3 Surprising Ways Working Longer Can Boost Your Retirement Income

Putting off retirement and staying a few extra years on the job will require a little bit of sacrifice. After all, you won’t be able to begin a life of leisure, and you’ll have fewer post-work years to travel or spend time with the grandkids. But the payoff of waiting to give up your paychecks for good could be substantial for a few key reasons.

Here are three big ways that delayed retirement could lead to much more financial security in your later years.

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1. Raise Social Security benefits by putting in more than 35 years

Staying at work for a few extra years could help you raise the amount of your Social Security checks. Tetirement benefits are based on average wages after adjusting for inflation. But the SSA takes exactly 35 years of wages into account, regardless of how of how many years you actually worked. Specifically, it’s the highest 35 years of inflation-adjusted earnings that determine your benefits.

Many people see their salaries go up throughout their career. If your earnings are higher later in life than at any earlier point — such as during years you were starting out or were unemployed for part of the time — working longer can pay off.

Each year you work at your higher current salary can replace one of your lower-earning years in the calculation of your average wage. Your benefits will then equal a percentage of this higher average earnings amount.

2. Increase Social Security if you can delay your claim

Surprisingly, working for a longer time can also allow you to raise Social Security income in another way as well. That’s because delaying your claim for Social Security checks beyond when you first become eligible will result in more monthly income.

Although retirees can file for benefits when they are as young as age 62, waiting until at least full retirement age (FRA) raises the amount of monthly checks by enabling seniors to avoid getting hit with early filing penalties. And waiting until 70 increases these payments even further due to delayed retirement credits that are awarded after FRA until 70.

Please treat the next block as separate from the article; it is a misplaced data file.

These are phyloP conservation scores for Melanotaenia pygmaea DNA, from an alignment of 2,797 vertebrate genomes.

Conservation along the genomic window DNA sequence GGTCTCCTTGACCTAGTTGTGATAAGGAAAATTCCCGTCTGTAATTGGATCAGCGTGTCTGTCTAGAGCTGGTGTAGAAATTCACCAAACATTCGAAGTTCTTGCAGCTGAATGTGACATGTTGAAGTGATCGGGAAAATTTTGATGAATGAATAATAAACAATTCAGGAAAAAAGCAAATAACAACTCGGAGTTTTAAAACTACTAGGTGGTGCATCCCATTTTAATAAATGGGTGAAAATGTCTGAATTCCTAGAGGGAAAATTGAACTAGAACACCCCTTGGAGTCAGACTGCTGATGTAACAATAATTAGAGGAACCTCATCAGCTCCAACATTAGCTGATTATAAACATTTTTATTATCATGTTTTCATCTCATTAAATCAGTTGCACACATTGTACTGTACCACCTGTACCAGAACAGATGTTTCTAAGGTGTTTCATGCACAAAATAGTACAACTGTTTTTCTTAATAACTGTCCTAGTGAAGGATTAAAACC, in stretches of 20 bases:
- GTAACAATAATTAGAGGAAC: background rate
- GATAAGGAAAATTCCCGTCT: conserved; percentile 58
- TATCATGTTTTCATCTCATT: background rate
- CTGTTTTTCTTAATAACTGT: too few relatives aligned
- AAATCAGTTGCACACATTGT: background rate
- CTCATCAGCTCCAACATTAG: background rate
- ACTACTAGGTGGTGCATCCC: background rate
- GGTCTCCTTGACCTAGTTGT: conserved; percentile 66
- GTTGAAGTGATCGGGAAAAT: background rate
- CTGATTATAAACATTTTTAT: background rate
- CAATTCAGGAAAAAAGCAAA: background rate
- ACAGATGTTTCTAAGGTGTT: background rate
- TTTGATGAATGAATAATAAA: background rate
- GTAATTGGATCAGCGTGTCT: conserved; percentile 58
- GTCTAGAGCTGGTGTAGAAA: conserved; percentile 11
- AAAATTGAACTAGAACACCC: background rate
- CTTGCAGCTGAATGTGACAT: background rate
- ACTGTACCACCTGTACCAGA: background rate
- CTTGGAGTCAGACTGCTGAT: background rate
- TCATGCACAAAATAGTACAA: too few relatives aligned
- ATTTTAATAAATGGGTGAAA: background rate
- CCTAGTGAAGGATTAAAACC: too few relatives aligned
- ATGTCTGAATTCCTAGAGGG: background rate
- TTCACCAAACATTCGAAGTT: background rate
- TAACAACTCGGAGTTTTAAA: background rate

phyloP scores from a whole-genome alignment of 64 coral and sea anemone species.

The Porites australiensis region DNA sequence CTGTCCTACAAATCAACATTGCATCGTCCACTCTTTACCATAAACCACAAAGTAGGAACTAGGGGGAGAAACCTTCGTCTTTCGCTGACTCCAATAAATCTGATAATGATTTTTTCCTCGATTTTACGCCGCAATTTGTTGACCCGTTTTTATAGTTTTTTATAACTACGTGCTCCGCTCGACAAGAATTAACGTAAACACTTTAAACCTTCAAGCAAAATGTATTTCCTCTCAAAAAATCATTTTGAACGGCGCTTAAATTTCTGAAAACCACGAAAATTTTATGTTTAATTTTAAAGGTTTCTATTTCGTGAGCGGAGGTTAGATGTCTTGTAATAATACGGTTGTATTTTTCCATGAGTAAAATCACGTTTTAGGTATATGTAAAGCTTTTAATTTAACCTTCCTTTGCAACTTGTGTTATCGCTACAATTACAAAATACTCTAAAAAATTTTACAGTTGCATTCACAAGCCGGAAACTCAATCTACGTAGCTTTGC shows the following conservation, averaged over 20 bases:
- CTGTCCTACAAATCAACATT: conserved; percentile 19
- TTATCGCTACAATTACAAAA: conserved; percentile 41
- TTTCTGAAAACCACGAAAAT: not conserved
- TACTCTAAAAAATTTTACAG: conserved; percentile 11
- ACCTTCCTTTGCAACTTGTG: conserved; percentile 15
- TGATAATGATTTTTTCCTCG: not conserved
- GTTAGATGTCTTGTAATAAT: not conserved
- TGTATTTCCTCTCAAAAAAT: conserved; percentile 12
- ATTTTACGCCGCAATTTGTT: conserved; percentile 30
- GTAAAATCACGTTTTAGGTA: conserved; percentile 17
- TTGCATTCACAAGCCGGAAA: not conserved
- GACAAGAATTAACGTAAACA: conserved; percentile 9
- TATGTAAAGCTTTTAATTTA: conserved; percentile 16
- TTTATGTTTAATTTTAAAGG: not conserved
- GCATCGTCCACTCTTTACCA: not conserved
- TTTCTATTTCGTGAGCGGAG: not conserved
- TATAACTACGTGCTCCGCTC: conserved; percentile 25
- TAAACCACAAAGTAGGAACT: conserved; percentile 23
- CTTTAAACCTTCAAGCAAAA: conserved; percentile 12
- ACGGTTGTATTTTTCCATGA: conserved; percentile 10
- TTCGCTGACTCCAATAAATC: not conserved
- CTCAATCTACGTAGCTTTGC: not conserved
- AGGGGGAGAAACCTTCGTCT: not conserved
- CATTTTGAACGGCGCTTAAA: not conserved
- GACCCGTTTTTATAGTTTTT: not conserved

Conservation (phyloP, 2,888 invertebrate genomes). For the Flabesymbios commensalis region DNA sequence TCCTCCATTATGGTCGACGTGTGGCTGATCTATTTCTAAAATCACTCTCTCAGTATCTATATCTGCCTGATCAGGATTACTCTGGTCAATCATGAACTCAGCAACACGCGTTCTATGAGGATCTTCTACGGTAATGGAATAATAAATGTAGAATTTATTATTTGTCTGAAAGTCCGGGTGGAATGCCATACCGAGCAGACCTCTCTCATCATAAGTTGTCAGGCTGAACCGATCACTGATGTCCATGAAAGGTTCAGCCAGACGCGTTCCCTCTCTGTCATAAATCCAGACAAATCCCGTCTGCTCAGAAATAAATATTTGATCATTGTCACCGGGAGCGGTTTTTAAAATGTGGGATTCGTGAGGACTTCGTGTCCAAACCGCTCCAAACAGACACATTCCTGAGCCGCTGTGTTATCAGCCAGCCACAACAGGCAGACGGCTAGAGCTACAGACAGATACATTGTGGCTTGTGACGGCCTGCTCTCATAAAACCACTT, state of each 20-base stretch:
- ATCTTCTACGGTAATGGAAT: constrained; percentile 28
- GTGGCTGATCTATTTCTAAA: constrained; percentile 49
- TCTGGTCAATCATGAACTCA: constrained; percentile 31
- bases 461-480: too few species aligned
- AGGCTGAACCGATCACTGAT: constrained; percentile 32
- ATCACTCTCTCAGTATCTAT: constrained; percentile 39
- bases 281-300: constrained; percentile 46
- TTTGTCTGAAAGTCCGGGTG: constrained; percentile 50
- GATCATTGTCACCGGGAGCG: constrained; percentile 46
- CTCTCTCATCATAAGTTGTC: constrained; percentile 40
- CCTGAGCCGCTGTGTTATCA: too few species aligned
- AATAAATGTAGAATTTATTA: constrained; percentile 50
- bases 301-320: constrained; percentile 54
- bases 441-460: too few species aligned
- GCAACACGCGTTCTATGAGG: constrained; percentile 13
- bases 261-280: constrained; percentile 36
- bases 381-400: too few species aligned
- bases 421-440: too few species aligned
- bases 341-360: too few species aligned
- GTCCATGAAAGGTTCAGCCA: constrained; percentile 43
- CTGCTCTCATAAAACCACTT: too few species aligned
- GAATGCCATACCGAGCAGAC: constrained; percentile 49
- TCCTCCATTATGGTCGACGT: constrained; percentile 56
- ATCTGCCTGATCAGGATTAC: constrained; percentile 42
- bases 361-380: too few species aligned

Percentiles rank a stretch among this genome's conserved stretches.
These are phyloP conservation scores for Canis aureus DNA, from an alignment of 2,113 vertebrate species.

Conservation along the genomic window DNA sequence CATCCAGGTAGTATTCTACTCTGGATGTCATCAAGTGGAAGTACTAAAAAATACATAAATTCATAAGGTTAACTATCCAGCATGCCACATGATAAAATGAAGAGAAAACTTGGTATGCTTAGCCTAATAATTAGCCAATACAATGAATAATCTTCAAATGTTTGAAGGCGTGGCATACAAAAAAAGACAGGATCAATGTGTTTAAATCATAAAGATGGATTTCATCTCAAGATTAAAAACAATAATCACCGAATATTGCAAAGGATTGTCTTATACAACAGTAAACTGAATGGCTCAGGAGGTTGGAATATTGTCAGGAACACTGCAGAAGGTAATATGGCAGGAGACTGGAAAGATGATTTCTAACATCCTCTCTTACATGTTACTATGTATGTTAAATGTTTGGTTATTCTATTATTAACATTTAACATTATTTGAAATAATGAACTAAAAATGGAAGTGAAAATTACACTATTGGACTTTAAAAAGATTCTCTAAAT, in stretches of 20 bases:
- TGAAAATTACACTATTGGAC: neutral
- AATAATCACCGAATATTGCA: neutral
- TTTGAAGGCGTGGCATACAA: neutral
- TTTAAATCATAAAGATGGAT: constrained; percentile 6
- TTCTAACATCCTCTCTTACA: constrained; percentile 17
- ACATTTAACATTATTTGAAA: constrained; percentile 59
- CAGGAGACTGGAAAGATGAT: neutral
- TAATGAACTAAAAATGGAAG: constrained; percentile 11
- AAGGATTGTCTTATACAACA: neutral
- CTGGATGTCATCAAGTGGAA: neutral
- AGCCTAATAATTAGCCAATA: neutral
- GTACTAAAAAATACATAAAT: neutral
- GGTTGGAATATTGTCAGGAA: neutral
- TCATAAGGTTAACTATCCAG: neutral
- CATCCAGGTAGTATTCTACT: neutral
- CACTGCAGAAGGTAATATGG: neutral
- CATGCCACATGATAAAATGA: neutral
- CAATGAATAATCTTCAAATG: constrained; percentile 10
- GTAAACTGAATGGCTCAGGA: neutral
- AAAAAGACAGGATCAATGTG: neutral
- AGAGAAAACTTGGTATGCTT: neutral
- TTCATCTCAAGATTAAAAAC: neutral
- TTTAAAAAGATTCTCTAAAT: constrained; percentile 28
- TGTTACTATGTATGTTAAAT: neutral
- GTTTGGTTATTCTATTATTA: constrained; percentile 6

Most people can’t afford to delay a Social Security claim beyond the time they leave the workforce, since they’ll need these retirement benefits as an income source. But if you work longer, you can put off starting your checks while you rely on your paychecks so you can can enjoy the resulting benefits boost.

3. Provide more time to save

Finally, you can also supplement your savings by working longer.

Staying on the job for extra time enables you to continue making contributions to tax-advantaged accounts, such as an IRA or 401(k). If your company offers a 401(k) match, you can keep earning that too so your employer will pad your retirement account further. And you become eligible to make larger tax-deductible contributions to these accounts after age 50 thanks to catch-up contributions.

By providing the opportunity to grow your nest egg and your Social Security benefits, those few extra years on the job can make a huge impact on the retirement income you receive — and the financial security you enjoy in your later years.

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